It means Haiti will not perish. And it marked the end of a presentation of the “Triennial Agriculture Recovery Plan 2013-2016” by Haiti’s Minister of Agriculture and Rural Development (MARNDR), Thomas Jacques and his cabinet. The presentation was held at USAID headquarters in Washington, DC. on March 4, and was attended by NGOs, multi-laterals (World Bank and IADB), and other donors.
One overall objective governs this three-year strategy: sustainable job creation. Four components have been designed to meet that objective:
- Strengthening commercial agriculture, by promoting enterprises and cooperatives and adopting advanced agricultural practices;
- Supporting small farmers, by applying best practices and monitoring the nutritional status of families;
- Developing rural infrastructure and watersheds, by passing legislation for improved management of irrigated areas, monitoring soil conservation and constructing or rehabilitating hydro-agricultural facilities;
- Institutional reform of the MARNDR, through training and access to rural credit.
Rather than go into the details of these programs, I wanted to talk about the main points I drew out of Minister’s presentation.
1. Coordination with other actors
Minister Jacques emphasized the need to partner and work together with the private and public sectors, with donors. He particularly stressed the importance of donors coordinating with other donors. The wealth of development initiatives in Haiti and rooms many actors on the ground means that a coordinated approach involving all relevant parties is the only way to have sustainable impact.
2. Role of the private sector
Minister Jacques also stressed the importance of the private sector and private investments in agriculture. The Ministry, he added, will “step back” and provide regulatory oversight as well as strategic incentives to attract the private sector. To this end, the presentation niftily included two pages of “opportunities” or advantages to investing in the Haitian agriculture sector, listing such things as diversity of agro-ecological systems, increasing internal demand for agricultural products, and favorable commercial agreements. He also added that a Unit had been created within the Government specifically for the promotion and tracking of private sector investments. The Unit would maintain a dialogue with private sector firms interested in investing in the agriculture sector. I believe this is it.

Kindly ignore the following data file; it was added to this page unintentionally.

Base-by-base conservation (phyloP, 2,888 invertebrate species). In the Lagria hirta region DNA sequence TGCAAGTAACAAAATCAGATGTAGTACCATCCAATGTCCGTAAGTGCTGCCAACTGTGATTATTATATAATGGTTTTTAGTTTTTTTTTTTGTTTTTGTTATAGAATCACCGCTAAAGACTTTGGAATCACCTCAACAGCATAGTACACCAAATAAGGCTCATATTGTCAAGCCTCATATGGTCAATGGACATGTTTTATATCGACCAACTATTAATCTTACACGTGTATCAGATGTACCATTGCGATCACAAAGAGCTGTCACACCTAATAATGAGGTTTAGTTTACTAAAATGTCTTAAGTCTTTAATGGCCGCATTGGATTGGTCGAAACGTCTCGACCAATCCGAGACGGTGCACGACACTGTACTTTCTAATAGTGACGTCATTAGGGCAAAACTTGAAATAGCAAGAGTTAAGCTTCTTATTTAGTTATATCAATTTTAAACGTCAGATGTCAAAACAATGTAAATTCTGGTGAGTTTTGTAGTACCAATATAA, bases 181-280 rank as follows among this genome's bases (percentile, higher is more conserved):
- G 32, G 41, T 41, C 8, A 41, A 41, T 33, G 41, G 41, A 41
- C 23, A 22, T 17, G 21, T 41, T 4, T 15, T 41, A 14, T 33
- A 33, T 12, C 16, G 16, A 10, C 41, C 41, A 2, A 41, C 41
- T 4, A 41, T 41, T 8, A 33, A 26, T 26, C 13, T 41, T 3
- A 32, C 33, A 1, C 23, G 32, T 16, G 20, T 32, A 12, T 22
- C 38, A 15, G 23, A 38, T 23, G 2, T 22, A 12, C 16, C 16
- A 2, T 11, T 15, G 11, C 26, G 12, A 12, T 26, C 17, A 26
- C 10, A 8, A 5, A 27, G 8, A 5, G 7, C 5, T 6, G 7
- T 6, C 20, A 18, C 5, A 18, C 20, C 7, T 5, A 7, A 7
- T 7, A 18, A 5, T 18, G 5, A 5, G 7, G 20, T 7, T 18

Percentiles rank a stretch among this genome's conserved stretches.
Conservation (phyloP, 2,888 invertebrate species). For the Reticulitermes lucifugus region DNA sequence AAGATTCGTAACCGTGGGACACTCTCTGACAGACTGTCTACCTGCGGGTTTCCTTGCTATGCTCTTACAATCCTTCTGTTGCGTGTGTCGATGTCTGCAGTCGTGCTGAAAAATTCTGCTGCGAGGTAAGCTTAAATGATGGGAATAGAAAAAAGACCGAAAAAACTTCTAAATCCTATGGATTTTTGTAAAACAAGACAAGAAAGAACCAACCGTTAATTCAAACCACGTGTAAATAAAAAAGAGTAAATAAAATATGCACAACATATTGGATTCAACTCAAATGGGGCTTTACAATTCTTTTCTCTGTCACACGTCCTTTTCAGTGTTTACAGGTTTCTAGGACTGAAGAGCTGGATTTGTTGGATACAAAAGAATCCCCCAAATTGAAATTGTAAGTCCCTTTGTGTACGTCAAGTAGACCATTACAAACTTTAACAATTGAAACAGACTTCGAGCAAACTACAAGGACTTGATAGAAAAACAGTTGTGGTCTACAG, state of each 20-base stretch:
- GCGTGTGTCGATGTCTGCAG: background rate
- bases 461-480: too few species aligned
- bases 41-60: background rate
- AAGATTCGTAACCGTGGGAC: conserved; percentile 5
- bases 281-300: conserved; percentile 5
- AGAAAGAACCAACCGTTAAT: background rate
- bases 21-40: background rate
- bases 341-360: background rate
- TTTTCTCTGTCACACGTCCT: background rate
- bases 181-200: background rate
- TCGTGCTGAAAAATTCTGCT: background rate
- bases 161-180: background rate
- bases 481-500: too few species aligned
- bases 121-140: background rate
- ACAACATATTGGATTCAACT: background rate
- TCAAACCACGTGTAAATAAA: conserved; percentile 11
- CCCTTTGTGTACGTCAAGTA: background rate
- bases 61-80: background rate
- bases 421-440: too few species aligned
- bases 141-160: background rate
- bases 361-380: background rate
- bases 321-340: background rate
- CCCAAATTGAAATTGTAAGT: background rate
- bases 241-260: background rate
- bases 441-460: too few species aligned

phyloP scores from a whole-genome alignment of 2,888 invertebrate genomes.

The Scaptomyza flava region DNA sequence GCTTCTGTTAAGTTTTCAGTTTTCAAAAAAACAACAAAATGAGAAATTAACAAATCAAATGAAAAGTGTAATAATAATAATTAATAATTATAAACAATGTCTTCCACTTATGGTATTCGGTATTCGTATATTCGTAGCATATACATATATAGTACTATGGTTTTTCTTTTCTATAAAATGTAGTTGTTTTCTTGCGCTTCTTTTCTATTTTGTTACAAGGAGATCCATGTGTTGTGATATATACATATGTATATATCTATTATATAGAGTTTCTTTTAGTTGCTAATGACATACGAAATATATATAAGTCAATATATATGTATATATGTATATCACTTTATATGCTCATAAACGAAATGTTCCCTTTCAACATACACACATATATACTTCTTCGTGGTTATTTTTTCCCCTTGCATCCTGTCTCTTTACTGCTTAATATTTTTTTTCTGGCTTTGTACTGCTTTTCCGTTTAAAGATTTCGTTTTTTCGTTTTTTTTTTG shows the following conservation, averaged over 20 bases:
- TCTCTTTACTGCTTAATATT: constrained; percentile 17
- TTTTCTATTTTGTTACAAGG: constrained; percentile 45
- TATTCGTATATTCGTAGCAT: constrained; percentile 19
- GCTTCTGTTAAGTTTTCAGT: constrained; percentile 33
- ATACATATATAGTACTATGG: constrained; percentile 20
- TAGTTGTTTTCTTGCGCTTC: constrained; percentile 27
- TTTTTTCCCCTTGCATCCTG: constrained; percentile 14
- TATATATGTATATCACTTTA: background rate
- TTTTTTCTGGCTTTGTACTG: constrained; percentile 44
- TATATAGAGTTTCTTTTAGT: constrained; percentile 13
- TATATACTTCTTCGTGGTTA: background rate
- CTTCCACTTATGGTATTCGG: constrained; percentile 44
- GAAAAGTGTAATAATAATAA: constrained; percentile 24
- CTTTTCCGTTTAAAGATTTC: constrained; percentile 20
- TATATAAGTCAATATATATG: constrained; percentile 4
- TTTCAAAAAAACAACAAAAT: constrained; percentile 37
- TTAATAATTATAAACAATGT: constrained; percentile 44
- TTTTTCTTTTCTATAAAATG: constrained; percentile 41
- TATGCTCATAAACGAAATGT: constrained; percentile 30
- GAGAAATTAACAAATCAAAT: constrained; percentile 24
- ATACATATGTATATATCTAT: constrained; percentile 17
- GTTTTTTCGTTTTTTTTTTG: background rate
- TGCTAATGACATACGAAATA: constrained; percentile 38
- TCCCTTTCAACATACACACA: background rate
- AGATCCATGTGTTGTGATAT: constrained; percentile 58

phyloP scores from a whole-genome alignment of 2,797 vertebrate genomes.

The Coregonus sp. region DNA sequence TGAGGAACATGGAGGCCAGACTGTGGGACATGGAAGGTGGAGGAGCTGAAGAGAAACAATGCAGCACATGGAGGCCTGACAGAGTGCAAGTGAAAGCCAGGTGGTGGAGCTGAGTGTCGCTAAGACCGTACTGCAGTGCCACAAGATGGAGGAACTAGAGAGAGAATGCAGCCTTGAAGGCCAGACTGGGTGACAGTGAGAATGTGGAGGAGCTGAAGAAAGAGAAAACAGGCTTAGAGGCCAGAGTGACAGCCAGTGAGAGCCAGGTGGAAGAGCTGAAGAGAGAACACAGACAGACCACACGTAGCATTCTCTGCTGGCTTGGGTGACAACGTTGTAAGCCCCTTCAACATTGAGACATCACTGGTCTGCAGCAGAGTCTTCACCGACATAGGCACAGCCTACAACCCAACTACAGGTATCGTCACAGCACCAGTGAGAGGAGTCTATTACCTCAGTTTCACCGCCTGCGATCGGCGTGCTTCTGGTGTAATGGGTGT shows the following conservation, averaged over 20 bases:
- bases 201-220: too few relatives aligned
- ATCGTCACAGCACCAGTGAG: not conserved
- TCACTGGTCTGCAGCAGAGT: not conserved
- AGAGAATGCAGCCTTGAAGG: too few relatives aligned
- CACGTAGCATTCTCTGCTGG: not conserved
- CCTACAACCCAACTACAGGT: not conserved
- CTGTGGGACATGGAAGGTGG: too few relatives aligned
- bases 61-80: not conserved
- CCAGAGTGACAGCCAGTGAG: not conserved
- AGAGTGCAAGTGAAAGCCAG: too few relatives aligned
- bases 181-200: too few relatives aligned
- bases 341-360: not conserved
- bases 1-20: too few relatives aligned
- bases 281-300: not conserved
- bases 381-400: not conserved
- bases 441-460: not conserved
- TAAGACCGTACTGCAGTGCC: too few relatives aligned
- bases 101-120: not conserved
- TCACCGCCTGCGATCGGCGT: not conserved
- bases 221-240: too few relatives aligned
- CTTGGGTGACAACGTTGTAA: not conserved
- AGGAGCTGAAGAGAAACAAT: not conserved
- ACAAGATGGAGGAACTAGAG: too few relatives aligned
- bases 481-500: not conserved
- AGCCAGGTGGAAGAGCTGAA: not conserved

3. Value chains
Hand in hand with the previous point is the emphasis on value chains. Indeed, private investment in strategic value chains is seen as the means to reach the objective of sustainable job creation. Among those items mentioned on the plant production side were bananas (where Haiti could be a competitive producer), rice, sorghum, legumes, mango, avocado, sugar cane. In terms of animal production: poultry farming, milk and goat meat production, fishing and fish farming.
From my point of view at the MIF, it is a hopeful message and a welcome fact that we work or have worked on initiatives in all four strategic components, and that our vision is aligned with the MARNDR.
I look forward to sharing more of our experiences in the Haitian agricultural sector in the coming posts!
In the meantime, here is some information about MIF’s work in the Haitian coffee sector.
Some facts about the Haitian agriculture sector:
- It accounts for 25 percentof the GDP.
- It’s Haiti’s largest employer, hiring 60% of the active workforce and providing employment for over 1 million households.
- It covers 10 geographical departments.